After years of ad hoc and flaccid engagement with the Indo-Pacific region, the United States is finally back, and the effects are already being felt.
For far too long, a resurgent China was allowed to create facts on the ground and at sea which challenged the regional, rules-based order that had underpinned the international system since the end of World War II. Despite the Obama administration’s talk about a “pivot” and “rebalance” to Asia, Washington was largely disengaged from a region that, during the same period, had continued to gain in importance. Unopposed but by a handful of small states, China was able in 2013 to unilaterally declare an Air Defense Identification Zone (ADIZ) in the East China Sea, and later on to “occupy” almost all of the disputed South China Sea and militarize its presence there. By the time the world finally awakened, it was too late: a new status quo had been created at sea, one which even an international court ruling had been incapable of reversing.
The meek response with which Beijing had to contend understandably led its leadership to conclude that it could seize more without encountering too much resistance. Consequently, its military exercises and intrusive passages near and around Taiwan, through the Bashi Channel and Miyako Strait, and in the West Pacific, became more frequent, and the platforms deployed more modern and muscular. Beyond the East and South China Sea, China intensified its presence in Africa and Europe, and began to make its presence more felt in parts of South Asia, as well as Central and Latin America—thus, immediately in the United States’ backyard. In several cases, Beijing used “debt trap” tactics to snare in smaller states, using debt forgiveness to acquire real estate. In some cases, Chinese interest also sparked fears of a possible dual, or military use for naval projects that were being financed—and sometimes built—by China.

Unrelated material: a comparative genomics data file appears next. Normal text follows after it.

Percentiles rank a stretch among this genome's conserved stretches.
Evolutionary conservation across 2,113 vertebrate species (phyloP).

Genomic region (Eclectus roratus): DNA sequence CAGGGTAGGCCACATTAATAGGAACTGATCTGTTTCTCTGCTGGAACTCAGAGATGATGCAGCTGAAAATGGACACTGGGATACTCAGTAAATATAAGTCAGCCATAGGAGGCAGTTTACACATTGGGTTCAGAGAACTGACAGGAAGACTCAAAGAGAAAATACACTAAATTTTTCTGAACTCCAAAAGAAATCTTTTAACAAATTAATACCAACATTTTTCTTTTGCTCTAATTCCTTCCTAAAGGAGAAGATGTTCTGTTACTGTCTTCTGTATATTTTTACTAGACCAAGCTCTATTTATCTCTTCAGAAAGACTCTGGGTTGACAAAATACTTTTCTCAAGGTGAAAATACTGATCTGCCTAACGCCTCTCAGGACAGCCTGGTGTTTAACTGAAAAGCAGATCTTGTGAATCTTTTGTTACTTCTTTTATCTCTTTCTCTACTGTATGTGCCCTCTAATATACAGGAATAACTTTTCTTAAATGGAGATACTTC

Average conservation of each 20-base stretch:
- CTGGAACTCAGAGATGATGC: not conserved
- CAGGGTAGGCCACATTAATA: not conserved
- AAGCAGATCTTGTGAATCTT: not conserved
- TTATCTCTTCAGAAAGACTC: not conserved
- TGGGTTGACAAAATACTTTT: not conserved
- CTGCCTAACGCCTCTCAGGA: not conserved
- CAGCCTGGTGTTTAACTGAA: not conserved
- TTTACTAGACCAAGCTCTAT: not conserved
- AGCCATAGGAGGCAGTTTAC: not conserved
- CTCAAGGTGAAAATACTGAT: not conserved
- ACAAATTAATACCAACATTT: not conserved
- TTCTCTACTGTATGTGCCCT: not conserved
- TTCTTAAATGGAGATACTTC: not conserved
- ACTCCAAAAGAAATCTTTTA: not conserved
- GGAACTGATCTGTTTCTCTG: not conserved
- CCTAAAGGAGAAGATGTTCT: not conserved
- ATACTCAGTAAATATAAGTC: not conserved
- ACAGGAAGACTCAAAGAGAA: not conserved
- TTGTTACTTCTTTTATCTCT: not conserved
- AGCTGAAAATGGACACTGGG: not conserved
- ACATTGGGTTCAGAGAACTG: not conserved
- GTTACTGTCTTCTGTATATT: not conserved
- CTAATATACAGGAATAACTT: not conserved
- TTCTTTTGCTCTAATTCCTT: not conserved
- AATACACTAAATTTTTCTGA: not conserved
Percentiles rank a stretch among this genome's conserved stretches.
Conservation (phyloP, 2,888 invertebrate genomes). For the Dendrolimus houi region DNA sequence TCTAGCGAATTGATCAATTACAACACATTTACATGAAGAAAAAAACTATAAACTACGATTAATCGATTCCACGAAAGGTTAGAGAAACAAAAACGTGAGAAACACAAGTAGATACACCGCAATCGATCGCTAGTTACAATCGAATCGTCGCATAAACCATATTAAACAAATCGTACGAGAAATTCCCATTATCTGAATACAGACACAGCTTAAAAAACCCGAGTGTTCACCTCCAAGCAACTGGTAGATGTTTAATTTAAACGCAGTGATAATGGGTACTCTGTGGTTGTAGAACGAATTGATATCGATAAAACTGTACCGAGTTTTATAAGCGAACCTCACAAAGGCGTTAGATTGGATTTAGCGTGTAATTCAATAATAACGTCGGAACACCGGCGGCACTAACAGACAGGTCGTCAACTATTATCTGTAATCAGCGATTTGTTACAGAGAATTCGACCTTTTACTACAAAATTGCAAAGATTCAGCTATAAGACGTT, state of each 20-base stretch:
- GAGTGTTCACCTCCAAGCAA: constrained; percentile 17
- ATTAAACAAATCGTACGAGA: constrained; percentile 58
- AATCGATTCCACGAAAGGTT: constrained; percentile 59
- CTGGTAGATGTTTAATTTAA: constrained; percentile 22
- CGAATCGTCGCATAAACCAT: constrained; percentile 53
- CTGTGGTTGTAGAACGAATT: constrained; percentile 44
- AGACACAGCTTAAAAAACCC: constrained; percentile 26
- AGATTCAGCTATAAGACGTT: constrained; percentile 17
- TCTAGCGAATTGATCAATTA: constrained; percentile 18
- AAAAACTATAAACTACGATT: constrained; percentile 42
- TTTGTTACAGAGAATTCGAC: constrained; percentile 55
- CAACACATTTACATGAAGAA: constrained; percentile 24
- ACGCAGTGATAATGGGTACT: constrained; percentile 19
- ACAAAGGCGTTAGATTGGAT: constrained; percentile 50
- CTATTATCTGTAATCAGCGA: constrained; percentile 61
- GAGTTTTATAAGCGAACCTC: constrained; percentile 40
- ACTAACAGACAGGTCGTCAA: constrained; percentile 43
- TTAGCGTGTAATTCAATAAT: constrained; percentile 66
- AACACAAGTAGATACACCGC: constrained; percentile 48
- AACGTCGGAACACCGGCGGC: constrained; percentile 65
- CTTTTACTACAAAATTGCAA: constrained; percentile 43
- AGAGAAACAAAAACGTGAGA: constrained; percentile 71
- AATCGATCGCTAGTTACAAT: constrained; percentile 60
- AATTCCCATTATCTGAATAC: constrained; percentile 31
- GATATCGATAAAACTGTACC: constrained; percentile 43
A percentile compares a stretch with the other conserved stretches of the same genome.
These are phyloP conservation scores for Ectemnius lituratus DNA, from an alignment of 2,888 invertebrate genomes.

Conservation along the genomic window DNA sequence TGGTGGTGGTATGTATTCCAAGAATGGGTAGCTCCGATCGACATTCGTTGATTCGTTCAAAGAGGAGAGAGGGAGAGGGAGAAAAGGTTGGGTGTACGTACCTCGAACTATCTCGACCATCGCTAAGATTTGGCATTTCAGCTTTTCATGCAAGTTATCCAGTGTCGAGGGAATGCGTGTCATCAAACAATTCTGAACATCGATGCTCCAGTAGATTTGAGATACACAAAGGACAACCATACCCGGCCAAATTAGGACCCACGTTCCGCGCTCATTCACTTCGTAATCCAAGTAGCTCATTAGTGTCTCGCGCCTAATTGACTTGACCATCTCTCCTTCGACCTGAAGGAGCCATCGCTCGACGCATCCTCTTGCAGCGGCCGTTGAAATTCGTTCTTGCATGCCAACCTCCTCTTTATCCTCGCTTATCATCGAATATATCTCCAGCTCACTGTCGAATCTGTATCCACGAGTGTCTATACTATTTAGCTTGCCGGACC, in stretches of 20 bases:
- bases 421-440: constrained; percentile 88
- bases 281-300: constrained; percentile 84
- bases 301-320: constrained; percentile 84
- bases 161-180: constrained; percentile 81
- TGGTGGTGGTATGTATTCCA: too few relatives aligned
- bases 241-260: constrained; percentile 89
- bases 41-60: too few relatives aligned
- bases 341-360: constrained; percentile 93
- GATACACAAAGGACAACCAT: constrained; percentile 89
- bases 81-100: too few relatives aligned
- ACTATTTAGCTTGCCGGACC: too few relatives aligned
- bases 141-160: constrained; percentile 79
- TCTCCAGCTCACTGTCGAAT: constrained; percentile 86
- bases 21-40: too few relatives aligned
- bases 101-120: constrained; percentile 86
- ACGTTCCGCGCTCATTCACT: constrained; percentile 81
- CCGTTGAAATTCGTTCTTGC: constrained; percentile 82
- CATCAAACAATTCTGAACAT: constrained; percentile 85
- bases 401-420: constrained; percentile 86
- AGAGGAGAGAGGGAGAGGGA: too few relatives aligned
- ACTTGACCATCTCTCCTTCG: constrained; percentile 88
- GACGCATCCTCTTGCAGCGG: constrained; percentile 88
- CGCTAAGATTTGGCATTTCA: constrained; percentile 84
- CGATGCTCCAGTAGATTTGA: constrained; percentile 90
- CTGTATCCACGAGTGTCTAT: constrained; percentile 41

At long last, the United States, without whose leadership a credible counter to Chinese expansionism will never be convincing, is recognizing the urgency of re-engagement, starting with the Asia/Indo-Pacific region, where the dislocating effects of Chinese influence are most immediately felt. This new role includes frequent freedom of navigation patrols (FONOPs) in the South China Sea, where it might be too late to reverse China’s military presence—unless the United States and regional allies are willing to chance a major armed conflict by attacking military structures built by the Chinese as part of what Adm. Harry Harris, former commander of the United States Pacific Command (PACOM), has described as a “coordinated, methodical and strategic” effort. Significantly, FONOPs have involved a number of U.S. allies, including France, the UK, Australia and Japan, which for the first time since World War II recently dispatched a submarine to the area . Even Taiwan, despite its difficult position in the international system, is now reportedly being offered a role in all this by partners which, not long ago, would never have considered taking such risks lest this anger Beijing.
In July, two U.S. Navy vessels transited the Taiwan Strait , the first such passage in a year. Recent reports indicate that the Department of Defense may be mooting further patrols in the Strait as a means to reaffirm U.S. rights to patrol international waters whenever and wherever it wants.